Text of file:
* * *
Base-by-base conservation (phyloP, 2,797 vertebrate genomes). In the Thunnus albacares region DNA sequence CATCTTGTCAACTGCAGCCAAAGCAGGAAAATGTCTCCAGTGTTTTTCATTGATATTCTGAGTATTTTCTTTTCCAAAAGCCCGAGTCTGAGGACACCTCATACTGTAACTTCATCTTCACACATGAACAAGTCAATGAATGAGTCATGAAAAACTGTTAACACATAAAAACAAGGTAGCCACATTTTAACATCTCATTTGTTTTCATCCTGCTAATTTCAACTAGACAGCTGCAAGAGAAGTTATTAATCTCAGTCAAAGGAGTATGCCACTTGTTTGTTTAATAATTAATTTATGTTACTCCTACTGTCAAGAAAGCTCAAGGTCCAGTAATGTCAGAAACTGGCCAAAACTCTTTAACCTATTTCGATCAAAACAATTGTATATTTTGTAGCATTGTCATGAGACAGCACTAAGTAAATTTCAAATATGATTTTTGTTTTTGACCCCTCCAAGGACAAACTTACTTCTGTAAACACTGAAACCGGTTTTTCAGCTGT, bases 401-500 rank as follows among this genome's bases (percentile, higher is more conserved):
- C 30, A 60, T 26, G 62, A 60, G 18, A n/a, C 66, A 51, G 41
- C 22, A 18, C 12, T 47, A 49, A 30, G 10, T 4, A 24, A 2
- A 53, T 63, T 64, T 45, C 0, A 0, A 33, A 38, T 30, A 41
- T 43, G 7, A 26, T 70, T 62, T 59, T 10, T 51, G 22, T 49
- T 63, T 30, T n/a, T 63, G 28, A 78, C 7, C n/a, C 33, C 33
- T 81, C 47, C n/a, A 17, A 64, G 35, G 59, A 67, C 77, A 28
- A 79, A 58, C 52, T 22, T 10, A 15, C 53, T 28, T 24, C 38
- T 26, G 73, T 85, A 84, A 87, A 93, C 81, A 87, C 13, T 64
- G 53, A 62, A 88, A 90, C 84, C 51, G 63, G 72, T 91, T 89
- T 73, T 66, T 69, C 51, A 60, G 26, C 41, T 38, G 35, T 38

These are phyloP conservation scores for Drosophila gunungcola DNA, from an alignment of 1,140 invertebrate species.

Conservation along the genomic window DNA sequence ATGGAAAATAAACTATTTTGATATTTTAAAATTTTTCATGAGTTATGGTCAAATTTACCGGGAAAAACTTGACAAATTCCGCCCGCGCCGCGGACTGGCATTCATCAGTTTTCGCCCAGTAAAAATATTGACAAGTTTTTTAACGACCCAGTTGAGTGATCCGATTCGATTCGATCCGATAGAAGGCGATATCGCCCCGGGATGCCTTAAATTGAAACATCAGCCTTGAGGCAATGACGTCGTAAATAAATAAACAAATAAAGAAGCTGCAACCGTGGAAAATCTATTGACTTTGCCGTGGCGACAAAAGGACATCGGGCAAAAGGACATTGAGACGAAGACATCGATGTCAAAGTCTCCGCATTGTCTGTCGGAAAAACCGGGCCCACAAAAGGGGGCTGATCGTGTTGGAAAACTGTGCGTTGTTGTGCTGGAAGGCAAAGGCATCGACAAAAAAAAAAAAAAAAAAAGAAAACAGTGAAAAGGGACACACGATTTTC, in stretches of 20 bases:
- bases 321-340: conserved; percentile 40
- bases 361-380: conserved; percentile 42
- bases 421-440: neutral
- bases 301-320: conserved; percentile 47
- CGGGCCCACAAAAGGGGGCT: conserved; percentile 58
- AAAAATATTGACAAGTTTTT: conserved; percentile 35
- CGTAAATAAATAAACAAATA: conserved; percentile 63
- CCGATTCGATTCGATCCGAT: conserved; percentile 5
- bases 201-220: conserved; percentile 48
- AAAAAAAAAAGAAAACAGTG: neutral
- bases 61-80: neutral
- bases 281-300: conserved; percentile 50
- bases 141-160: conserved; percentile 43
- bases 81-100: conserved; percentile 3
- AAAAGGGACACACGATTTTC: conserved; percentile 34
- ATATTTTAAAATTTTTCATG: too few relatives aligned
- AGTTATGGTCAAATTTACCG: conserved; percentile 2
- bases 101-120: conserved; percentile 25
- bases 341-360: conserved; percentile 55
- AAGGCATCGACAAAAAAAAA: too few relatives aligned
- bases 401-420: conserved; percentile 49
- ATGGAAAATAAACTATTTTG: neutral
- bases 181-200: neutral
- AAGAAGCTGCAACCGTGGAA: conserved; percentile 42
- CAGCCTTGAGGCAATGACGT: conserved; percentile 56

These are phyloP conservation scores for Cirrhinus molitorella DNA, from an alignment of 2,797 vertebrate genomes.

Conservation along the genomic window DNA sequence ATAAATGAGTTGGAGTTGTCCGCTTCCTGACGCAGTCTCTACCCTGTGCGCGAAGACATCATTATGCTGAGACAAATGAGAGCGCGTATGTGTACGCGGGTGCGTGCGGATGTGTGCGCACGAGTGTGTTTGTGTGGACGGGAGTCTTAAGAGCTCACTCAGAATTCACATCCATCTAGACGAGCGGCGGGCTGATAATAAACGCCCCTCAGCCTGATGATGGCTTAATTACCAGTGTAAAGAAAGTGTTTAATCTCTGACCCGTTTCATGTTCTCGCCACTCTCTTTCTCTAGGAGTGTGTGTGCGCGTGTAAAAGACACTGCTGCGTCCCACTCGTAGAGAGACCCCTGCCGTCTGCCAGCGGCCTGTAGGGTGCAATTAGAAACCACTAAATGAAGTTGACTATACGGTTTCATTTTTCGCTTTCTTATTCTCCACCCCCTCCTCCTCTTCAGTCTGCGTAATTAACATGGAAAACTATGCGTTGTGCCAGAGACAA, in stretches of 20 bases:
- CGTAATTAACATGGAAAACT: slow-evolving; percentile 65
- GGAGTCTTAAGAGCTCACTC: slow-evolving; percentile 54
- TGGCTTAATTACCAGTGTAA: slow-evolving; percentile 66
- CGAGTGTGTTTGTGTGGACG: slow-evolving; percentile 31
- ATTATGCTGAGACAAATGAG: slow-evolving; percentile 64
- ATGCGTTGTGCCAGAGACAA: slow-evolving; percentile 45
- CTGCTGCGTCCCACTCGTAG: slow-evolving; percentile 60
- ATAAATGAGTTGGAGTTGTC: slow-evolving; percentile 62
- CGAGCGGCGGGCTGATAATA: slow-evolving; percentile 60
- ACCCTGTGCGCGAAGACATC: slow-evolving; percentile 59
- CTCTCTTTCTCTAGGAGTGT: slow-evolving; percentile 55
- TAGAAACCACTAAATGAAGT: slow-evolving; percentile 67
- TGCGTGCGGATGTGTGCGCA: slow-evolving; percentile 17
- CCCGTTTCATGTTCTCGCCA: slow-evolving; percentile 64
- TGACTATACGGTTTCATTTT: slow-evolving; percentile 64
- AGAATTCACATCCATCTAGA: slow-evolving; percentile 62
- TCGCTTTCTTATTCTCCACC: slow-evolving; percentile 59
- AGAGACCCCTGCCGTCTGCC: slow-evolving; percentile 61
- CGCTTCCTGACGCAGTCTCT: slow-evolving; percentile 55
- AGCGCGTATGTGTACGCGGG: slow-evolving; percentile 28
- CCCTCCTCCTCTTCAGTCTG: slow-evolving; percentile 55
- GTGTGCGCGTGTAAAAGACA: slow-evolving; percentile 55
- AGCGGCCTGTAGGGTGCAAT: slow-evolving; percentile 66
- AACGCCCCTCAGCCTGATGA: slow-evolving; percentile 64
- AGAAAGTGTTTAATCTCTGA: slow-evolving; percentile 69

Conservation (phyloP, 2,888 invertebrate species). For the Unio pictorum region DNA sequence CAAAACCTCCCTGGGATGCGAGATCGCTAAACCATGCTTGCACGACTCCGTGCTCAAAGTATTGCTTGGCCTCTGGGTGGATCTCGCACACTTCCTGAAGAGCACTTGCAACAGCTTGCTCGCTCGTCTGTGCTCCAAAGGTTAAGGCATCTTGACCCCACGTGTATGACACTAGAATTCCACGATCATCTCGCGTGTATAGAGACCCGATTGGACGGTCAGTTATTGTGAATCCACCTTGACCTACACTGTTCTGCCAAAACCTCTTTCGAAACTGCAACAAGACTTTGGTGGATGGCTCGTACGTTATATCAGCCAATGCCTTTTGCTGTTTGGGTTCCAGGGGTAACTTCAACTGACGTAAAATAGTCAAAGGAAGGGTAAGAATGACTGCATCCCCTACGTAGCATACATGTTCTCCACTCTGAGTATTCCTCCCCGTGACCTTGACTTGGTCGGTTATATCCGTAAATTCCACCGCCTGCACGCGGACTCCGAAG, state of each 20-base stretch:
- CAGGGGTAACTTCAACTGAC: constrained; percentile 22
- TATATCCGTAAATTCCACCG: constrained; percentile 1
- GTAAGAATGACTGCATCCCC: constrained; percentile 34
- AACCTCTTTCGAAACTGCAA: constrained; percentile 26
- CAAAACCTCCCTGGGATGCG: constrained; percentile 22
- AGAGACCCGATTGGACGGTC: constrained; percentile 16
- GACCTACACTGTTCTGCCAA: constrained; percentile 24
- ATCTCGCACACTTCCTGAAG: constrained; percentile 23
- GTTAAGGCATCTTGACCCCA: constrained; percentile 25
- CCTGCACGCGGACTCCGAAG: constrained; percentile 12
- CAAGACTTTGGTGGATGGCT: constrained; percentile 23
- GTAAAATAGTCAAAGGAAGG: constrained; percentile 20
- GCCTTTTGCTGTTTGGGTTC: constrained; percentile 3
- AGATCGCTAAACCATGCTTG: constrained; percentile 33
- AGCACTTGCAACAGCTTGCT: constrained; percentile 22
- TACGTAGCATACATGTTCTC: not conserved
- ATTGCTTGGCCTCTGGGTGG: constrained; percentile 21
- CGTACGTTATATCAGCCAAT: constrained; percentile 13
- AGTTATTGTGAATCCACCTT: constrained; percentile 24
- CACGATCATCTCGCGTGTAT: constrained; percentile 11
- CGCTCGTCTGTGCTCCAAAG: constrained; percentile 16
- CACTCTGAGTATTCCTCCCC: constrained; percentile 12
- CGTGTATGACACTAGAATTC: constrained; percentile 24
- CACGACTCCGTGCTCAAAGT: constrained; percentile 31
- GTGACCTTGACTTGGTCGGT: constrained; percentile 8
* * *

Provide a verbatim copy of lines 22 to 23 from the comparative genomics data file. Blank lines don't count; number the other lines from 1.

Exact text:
- bases 201-220: conserved; percentile 48
- AAAAAAAAAAGAAAACAGTG: neutral